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Ampofo, J.;  Abbey, L. High-Value Bioactive Primary Metabolites of Microalgae. Encyclopedia. Available online: https://encyclopedia.pub/entry/24632 (accessed on 25 June 2024).
Ampofo J,  Abbey L. High-Value Bioactive Primary Metabolites of Microalgae. Encyclopedia. Available at: https://encyclopedia.pub/entry/24632. Accessed June 25, 2024.
Ampofo, Josephine, Lord Abbey. "High-Value Bioactive Primary Metabolites of Microalgae" Encyclopedia, https://encyclopedia.pub/entry/24632 (accessed June 25, 2024).
Ampofo, J., & Abbey, L. (2022, June 29). High-Value Bioactive Primary Metabolites of Microalgae. In Encyclopedia. https://encyclopedia.pub/entry/24632
Ampofo, Josephine and Lord Abbey. "High-Value Bioactive Primary Metabolites of Microalgae." Encyclopedia. Web. 29 June, 2022.
High-Value Bioactive Primary Metabolites of Microalgae
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Microalgae is an aquatic microorganism with a plethora of diverse bioactive compounds including phenolics, carotenoids, vitamin B12 and peptides. Microalgal bioactive compounds have been shown to possess positive health effects such as antihypertensive, anti-obesity, antioxidative, anticancer and cardiovascular protection.

microalgae bioactive compounds functional food

1. Introduction

Functional role of foods has shifted from only the provision of energy and basic nutrients to include the supply of non-nutritive bioactive compounds capable of offering protection against the development of chronic diseases. Plant food groups (e.g., grains, legumes, nuts, fruits and vegetables, etc.) with these duo characteristics are defined as functional foods, which can be consumed as fresh foods, minimally processed or as ingredients in formulated foods [1]. However, with the increasing world population and consumer knowledge of the relationship between food intake and development of diseases, there is the need to exploit other food sources that can (i) sustain the functional food industry and (ii) meet the demanding health needs of the growing populace. In pursuit of this, an underexploited aquatic microorganism with potential functional food supply is microalgae.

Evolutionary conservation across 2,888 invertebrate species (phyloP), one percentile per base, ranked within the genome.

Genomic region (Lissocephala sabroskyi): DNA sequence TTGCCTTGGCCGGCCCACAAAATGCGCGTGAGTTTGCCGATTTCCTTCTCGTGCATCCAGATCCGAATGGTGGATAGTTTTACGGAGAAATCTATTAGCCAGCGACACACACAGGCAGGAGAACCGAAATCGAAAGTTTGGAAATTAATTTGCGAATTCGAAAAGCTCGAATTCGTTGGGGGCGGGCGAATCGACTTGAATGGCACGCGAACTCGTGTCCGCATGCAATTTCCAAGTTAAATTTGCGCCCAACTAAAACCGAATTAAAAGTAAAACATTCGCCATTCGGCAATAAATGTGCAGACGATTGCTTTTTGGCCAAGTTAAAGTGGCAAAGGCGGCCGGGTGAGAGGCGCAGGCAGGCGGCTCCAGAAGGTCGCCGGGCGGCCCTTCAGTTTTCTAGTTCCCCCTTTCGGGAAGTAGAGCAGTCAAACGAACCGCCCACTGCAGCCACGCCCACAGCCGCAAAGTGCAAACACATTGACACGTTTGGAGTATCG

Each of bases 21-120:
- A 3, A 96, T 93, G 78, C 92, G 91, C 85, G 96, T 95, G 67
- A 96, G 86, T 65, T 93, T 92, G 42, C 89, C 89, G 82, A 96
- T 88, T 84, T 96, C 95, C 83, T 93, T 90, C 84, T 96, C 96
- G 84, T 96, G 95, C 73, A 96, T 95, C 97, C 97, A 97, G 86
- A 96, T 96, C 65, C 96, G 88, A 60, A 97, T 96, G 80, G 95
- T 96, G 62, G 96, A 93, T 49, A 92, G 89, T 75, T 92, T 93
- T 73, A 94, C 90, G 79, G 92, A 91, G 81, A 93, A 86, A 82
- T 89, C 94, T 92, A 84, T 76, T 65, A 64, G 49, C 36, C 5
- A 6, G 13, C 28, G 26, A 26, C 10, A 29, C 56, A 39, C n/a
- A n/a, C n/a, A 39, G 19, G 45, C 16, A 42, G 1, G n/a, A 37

Compared to terrestrial plants, microalgae are sustainable due to their rapid growth, ease of cultivation and non-competition for arable land. Microalgae are unicellular aquatic microorganisms with over 50,000 classified species. Some notable examples include Nostoc commune, Arthrospira platensis, Aphanizomenon flosaquae, Chlorella vulgaris and Chlorella pyrenoidosa [2][3]. Besides their appreciable levels of primary metabolites (e.g., protein, carbohydrates, polyunsaturated fatty acids and vitamins), the health benefits of microalgae are mainly correlated to the presence of high value secondary metabolites. Secondary metabolites are non-nutritive compounds produced in plants as defense agents against environmental stress [4]. Microalgae research has shown substantial concentrations of diverse secondary metabolites such as pigments (e.g., phenolics, carotenoids, etc.), phytosterols and mycosporine-like amino acids [5] (Figure 1).
Figure 1. Bioactive composition of microalgal biomass. PUFA—polyunsaturated fatty acids; MAAs—mycosporine-like amino acids.

2. High-Value Bioactive Primary Metabolites

2.1. Polyunsaturated Fatty Acids (PUFAs)